March 29, 2011
Looking back at some of the past year’s new product introductions, it’s easy to see that R&D officials are indeed, responding to widespread demand in the marketplace. The themes across most of the items are consistent, whether the products are designed for foodservice, retail or institutional applications:
• Convenience reigns supreme and is evident in packaging, preparation options and portability;
• The emphasis on quality and ingredients is undeniable and many new product marketers are not shy about accentuating the source of their ingredients and the care with which those ingredients were derived;
• Health and wellness is the driving force behind many of the offerings, especially when the products are targeting school-age consumers or college campuses;
• There is no “one-size-fits-all” category of foods or meal times and most new products address varied preferences for portion size and avoid being pigeonholed into a specific day-part or dining venue. The same holds true for flavor profiles, as is evident later on. Most new products are offered in several varieties, each featuring a unique, but related flavor that’s linked
to the new product’s theme.
A shotgun approach to developing products for the masses might be the most efficient R&D approach, but appealing to the diverse and individual demand of changing consumer preferences can be an elusive moving target. Burritos EVOLve
Marketed as “made-from-scratch” using “natural and organic” ingredients, Boulder, Colo.-based EVOL Burritos debuted its new line of deli-wrapped burritos, designed to be sold fresh or hot by vendors located in coffee shops, university cafeterias and convenience stores. Available in six varieties, some of which include bacon, sausage, chicken or beef, the burritos weigh 7 ozs. and are designed to appeal to the growing demand for grab-and-go food items at various retail outlets. Including the new products, EVOL Burritos are available in 21 varieties, all of which are touted as “hand-rolled” and include only antibiotic-free chicken, pork, beef and sausage and cage-free eggs. Adding chicken to the mix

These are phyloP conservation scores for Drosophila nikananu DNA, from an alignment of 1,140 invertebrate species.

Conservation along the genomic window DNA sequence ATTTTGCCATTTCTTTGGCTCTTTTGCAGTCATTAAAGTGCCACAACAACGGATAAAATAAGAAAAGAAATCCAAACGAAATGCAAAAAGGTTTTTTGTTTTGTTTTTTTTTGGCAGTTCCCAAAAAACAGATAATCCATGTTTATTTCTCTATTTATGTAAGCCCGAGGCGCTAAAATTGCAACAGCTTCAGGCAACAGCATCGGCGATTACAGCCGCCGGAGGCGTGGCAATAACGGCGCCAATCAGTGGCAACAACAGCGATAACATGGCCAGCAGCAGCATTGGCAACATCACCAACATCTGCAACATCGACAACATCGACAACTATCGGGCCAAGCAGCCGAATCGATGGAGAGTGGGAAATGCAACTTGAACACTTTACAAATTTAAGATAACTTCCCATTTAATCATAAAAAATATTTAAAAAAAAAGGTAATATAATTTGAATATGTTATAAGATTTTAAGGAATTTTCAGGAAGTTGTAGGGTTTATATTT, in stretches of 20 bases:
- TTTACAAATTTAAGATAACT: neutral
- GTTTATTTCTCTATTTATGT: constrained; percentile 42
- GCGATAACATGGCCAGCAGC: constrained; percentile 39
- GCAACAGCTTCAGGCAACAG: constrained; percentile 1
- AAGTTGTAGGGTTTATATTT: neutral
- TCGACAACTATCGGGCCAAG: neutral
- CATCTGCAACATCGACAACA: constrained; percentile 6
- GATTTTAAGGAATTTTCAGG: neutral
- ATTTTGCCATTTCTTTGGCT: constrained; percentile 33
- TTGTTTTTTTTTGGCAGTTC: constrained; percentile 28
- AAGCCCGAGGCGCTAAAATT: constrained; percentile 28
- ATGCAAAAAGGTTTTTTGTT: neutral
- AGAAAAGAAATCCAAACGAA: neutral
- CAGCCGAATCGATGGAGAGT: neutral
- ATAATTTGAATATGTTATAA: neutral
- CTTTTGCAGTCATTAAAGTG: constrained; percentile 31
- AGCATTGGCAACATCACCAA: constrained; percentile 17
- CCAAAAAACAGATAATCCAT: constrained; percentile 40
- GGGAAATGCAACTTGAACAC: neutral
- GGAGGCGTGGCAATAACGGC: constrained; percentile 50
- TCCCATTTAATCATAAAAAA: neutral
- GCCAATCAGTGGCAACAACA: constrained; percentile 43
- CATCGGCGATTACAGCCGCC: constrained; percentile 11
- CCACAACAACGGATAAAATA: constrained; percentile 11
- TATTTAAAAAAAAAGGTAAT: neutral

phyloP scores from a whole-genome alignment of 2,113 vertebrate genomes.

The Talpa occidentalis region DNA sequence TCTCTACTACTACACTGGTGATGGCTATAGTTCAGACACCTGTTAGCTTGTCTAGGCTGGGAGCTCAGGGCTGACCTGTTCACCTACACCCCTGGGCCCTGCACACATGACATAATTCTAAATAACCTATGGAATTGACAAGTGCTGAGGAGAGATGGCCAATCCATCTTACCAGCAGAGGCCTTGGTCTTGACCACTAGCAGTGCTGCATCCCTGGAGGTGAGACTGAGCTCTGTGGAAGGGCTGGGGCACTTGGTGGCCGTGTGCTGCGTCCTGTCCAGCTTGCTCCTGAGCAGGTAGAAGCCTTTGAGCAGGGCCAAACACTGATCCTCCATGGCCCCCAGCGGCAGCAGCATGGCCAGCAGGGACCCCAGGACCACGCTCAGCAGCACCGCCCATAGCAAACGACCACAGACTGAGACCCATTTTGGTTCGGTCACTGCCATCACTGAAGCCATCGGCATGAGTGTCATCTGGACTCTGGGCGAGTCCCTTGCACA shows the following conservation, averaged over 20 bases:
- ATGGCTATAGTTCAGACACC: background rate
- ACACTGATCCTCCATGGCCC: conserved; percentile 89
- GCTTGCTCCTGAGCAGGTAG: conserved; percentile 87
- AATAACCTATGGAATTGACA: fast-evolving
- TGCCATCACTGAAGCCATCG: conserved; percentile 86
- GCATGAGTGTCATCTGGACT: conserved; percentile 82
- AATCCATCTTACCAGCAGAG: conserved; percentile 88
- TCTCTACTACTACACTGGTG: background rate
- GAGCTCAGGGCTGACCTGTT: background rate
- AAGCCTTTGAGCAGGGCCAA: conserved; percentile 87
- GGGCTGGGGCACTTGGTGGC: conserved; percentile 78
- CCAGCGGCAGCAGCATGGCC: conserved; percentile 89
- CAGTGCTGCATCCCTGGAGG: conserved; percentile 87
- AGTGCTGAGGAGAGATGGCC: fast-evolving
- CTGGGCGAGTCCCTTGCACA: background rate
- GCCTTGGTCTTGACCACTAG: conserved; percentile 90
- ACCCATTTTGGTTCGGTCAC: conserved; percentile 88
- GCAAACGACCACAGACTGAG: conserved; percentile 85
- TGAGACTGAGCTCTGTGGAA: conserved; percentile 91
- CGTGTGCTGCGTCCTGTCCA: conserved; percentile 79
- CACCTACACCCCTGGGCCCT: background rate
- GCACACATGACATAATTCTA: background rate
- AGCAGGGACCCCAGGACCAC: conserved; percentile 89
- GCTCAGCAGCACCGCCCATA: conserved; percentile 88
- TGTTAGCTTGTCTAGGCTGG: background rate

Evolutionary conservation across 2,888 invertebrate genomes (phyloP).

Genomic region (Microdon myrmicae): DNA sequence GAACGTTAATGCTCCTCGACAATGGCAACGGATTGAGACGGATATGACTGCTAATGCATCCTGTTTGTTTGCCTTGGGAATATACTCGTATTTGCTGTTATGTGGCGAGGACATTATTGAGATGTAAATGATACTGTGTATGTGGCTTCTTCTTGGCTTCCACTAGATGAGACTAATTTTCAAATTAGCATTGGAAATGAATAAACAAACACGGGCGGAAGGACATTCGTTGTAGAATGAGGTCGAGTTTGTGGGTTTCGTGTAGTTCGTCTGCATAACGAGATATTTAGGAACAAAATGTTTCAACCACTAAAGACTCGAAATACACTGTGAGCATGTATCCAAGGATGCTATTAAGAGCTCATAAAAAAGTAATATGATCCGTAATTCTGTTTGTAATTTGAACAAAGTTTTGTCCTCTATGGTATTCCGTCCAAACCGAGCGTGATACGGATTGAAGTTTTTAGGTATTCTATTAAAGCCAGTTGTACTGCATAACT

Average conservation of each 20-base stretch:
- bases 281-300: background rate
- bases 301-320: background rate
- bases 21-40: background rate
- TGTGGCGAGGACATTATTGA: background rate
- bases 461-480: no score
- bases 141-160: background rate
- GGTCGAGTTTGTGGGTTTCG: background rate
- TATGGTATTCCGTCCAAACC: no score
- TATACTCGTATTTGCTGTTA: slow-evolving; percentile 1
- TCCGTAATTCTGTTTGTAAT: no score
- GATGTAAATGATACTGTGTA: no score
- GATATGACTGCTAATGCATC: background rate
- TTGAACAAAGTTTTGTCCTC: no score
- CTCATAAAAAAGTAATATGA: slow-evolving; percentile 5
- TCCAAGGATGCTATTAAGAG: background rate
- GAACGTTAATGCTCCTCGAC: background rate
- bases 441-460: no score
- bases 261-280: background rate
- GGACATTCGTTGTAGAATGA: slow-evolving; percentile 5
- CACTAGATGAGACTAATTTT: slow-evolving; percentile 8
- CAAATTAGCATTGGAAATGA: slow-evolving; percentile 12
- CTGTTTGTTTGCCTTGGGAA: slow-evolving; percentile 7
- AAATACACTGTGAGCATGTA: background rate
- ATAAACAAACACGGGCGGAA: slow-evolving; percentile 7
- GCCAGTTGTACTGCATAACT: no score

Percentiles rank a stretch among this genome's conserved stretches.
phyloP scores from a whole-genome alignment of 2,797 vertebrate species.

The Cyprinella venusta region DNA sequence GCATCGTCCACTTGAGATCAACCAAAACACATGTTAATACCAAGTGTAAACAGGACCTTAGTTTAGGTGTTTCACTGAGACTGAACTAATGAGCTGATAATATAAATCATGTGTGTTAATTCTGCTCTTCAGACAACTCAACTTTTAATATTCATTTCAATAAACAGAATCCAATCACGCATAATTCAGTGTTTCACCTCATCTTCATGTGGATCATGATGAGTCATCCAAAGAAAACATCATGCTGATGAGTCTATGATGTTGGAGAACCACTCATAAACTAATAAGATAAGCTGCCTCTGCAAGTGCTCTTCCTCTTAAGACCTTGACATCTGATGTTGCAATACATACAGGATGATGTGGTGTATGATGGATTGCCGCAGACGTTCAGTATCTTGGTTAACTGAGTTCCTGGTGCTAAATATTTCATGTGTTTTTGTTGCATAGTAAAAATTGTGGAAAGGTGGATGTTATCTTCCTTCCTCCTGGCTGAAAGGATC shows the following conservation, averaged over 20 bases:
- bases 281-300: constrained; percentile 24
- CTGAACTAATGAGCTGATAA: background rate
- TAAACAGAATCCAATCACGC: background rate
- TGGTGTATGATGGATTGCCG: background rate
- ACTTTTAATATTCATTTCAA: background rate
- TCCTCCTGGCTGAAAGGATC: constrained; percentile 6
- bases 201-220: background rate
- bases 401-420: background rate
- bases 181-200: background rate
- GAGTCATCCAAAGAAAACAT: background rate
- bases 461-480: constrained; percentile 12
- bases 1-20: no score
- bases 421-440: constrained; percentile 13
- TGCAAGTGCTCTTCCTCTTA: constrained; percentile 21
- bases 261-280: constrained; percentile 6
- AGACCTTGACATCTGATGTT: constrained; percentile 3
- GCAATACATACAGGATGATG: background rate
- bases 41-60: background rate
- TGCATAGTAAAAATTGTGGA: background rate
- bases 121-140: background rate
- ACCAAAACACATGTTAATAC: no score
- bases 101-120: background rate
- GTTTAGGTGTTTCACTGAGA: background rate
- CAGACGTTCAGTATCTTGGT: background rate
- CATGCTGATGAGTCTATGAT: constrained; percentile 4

Earlier this month, Bar-S Foods introduced its Deli Shaved Oven Roasted Chicken Breast Lunchmeat for its retail customers. The latest product is the first chicken variety added to the company’s growing Deli Shaved line, which includes: smoked ham, honey ham, black forest ham, oven-roasted turkey breast and smoked turkey breast, all available in 9-oz. or 1-lb., recloseable packages. To appeal to retail shoppers, the packaging is pillow packed to ensure optimum shelf-life and freshness. A chicken addition to the Buffett line
Marketed to bring restaurant-style tastes to retail-shopping sports fans, and introduced just days ahead of this year’s Super Bowl in February, Margaritaville Foods launched a new line of fully cooked, frozen chicken wings. According to data from Nielsen, for the 52 weeks ending Nov. 29, 2010, in the frozen poultry segment, chicken wings alone accounted for more than $418 million in sales, indicating the obvious popularity of this food choice.
Inspired by Jimmy Buffett, the musical icon known for his island-themed melodies, the new wings are packaged in a 28-oz. bag and include a packet of one of the following flavors: Mango Chutney, Island Buffalo, Caribbean BBQ and Orange Peel. Sara Lee’s healthy appeal
Based on consumer research indicating growing demand among adults for healthier options on restaurant menus and the fact that in-house research concluded 62 percent of foodservice patrons are more likely to choose items lower in sodium content, Sara Lee Foodservice rolled out a new line of lower-sodium deli meats. Both Sara Lee-branded bulk deli meats and its Hillshire Farm brand bulk and pre-sliced deli meats are formulated with 25 percent less sodium than comparable products in the category and are certified by the American Heart Association. Lower sodium bulk deli meats available include Sara Lee’s Oven Roasted turkey breast or chicken breast. Hillshire’s bulk deli meats include its lower-sodium boneless honey ham as well as its roast beef. Lower Sodium Hillshire Farm pre-sliced deli meats include honey- or oven-roasted turkey, and smoked or honey ham. Talking turkey